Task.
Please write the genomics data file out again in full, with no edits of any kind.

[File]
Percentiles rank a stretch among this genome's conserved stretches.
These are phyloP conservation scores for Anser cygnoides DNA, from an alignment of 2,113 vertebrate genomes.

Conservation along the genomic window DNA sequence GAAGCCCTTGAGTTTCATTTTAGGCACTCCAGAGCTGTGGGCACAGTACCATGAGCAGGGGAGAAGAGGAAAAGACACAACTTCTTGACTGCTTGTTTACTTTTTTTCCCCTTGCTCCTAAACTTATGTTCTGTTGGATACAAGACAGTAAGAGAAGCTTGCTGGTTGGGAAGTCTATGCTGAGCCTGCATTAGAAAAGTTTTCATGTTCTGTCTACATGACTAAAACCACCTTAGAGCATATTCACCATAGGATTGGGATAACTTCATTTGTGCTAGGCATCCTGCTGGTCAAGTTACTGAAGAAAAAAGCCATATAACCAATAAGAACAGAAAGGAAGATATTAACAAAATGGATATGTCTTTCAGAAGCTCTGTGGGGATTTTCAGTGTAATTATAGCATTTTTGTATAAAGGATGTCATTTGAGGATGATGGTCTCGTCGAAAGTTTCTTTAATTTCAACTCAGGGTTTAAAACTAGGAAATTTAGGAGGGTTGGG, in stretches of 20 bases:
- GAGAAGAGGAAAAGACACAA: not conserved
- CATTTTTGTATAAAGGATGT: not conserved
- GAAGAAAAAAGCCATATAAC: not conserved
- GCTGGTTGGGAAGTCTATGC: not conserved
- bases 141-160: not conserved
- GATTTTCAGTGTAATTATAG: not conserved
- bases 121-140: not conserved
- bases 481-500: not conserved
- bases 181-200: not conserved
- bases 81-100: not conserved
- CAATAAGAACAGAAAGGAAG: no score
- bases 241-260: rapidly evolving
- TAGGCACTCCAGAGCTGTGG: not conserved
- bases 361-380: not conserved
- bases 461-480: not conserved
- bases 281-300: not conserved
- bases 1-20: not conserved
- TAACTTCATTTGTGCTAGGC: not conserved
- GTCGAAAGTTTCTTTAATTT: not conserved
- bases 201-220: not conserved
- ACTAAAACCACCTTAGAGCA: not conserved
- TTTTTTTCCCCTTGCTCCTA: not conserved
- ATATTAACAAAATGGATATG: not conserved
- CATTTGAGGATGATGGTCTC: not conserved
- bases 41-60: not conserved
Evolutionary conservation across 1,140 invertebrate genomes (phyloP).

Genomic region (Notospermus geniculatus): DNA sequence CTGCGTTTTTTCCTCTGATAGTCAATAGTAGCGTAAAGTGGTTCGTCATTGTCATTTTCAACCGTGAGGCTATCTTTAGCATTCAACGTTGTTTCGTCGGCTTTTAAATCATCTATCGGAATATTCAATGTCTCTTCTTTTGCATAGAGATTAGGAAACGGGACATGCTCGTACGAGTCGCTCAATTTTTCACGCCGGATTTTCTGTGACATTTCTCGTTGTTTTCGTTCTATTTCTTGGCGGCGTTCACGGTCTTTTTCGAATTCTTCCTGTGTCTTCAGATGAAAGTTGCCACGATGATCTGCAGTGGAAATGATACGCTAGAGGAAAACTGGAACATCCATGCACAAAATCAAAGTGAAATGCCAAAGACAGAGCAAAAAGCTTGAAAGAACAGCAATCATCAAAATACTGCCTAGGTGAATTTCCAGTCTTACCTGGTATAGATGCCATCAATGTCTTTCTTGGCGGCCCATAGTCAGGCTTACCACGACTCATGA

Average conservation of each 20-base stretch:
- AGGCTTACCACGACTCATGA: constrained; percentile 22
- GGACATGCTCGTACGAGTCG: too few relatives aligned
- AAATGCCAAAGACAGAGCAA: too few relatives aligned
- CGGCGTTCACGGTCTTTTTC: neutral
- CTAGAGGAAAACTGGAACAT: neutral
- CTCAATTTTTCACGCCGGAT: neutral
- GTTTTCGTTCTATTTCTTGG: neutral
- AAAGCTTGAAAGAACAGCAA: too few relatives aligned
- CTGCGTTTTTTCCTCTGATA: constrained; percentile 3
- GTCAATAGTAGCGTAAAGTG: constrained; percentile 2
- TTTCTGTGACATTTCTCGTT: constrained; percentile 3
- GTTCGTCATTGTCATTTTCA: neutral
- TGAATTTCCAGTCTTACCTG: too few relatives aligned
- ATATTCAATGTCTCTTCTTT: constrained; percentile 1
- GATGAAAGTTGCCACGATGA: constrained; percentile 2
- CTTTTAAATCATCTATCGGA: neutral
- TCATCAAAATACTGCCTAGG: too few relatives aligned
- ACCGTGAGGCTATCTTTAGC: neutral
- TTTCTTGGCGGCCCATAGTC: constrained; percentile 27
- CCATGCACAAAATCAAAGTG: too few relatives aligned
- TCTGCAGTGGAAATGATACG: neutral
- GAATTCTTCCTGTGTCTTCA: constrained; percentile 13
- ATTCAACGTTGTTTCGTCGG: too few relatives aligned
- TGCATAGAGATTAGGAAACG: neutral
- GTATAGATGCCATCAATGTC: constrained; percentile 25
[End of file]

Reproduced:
Percentiles rank a stretch among this genome's conserved stretches.
These are phyloP conservation scores for Anser cygnoides DNA, from an alignment of 2,113 vertebrate genomes.

Conservation along the genomic window DNA sequence GAAGCCCTTGAGTTTCATTTTAGGCACTCCAGAGCTGTGGGCACAGTACCATGAGCAGGGGAGAAGAGGAAAAGACACAACTTCTTGACTGCTTGTTTACTTTTTTTCCCCTTGCTCCTAAACTTATGTTCTGTTGGATACAAGACAGTAAGAGAAGCTTGCTGGTTGGGAAGTCTATGCTGAGCCTGCATTAGAAAAGTTTTCATGTTCTGTCTACATGACTAAAACCACCTTAGAGCATATTCACCATAGGATTGGGATAACTTCATTTGTGCTAGGCATCCTGCTGGTCAAGTTACTGAAGAAAAAAGCCATATAACCAATAAGAACAGAAAGGAAGATATTAACAAAATGGATATGTCTTTCAGAAGCTCTGTGGGGATTTTCAGTGTAATTATAGCATTTTTGTATAAAGGATGTCATTTGAGGATGATGGTCTCGTCGAAAGTTTCTTTAATTTCAACTCAGGGTTTAAAACTAGGAAATTTAGGAGGGTTGGG, in stretches of 20 bases:
- GAGAAGAGGAAAAGACACAA: not conserved
- CATTTTTGTATAAAGGATGT: not conserved
- GAAGAAAAAAGCCATATAAC: not conserved
- GCTGGTTGGGAAGTCTATGC: not conserved
- bases 141-160: not conserved
- GATTTTCAGTGTAATTATAG: not conserved
- bases 121-140: not conserved
- bases 481-500: not conserved
- bases 181-200: not conserved
- bases 81-100: not conserved
- CAATAAGAACAGAAAGGAAG: no score
- bases 241-260: rapidly evolving
- TAGGCACTCCAGAGCTGTGG: not conserved
- bases 361-380: not conserved
- bases 461-480: not conserved
- bases 281-300: not conserved
- bases 1-20: not conserved
- TAACTTCATTTGTGCTAGGC: not conserved
- GTCGAAAGTTTCTTTAATTT: not conserved
- bases 201-220: not conserved
- ACTAAAACCACCTTAGAGCA: not conserved
- TTTTTTTCCCCTTGCTCCTA: not conserved
- ATATTAACAAAATGGATATG: not conserved
- CATTTGAGGATGATGGTCTC: not conserved
- bases 41-60: not conserved
Evolutionary conservation across 1,140 invertebrate genomes (phyloP).

Genomic region (Notospermus geniculatus): DNA sequence CTGCGTTTTTTCCTCTGATAGTCAATAGTAGCGTAAAGTGGTTCGTCATTGTCATTTTCAACCGTGAGGCTATCTTTAGCATTCAACGTTGTTTCGTCGGCTTTTAAATCATCTATCGGAATATTCAATGTCTCTTCTTTTGCATAGAGATTAGGAAACGGGACATGCTCGTACGAGTCGCTCAATTTTTCACGCCGGATTTTCTGTGACATTTCTCGTTGTTTTCGTTCTATTTCTTGGCGGCGTTCACGGTCTTTTTCGAATTCTTCCTGTGTCTTCAGATGAAAGTTGCCACGATGATCTGCAGTGGAAATGATACGCTAGAGGAAAACTGGAACATCCATGCACAAAATCAAAGTGAAATGCCAAAGACAGAGCAAAAAGCTTGAAAGAACAGCAATCATCAAAATACTGCCTAGGTGAATTTCCAGTCTTACCTGGTATAGATGCCATCAATGTCTTTCTTGGCGGCCCATAGTCAGGCTTACCACGACTCATGA

Average conservation of each 20-base stretch:
- AGGCTTACCACGACTCATGA: constrained; percentile 22
- GGACATGCTCGTACGAGTCG: too few relatives aligned
- AAATGCCAAAGACAGAGCAA: too few relatives aligned
- CGGCGTTCACGGTCTTTTTC: neutral
- CTAGAGGAAAACTGGAACAT: neutral
- CTCAATTTTTCACGCCGGAT: neutral
- GTTTTCGTTCTATTTCTTGG: neutral
- AAAGCTTGAAAGAACAGCAA: too few relatives aligned
- CTGCGTTTTTTCCTCTGATA: constrained; percentile 3
- GTCAATAGTAGCGTAAAGTG: constrained; percentile 2
- TTTCTGTGACATTTCTCGTT: constrained; percentile 3
- GTTCGTCATTGTCATTTTCA: neutral
- TGAATTTCCAGTCTTACCTG: too few relatives aligned
- ATATTCAATGTCTCTTCTTT: constrained; percentile 1
- GATGAAAGTTGCCACGATGA: constrained; percentile 2
- CTTTTAAATCATCTATCGGA: neutral
- TCATCAAAATACTGCCTAGG: too few relatives aligned
- ACCGTGAGGCTATCTTTAGC: neutral
- TTTCTTGGCGGCCCATAGTC: constrained; percentile 27
- CCATGCACAAAATCAAAGTG: too few relatives aligned
- TCTGCAGTGGAAATGATACG: neutral
- GAATTCTTCCTGTGTCTTCA: constrained; percentile 13
- ATTCAACGTTGTTTCGTCGG: too few relatives aligned
- TGCATAGAGATTAGGAAACG: neutral
- GTATAGATGCCATCAATGTC: constrained; percentile 25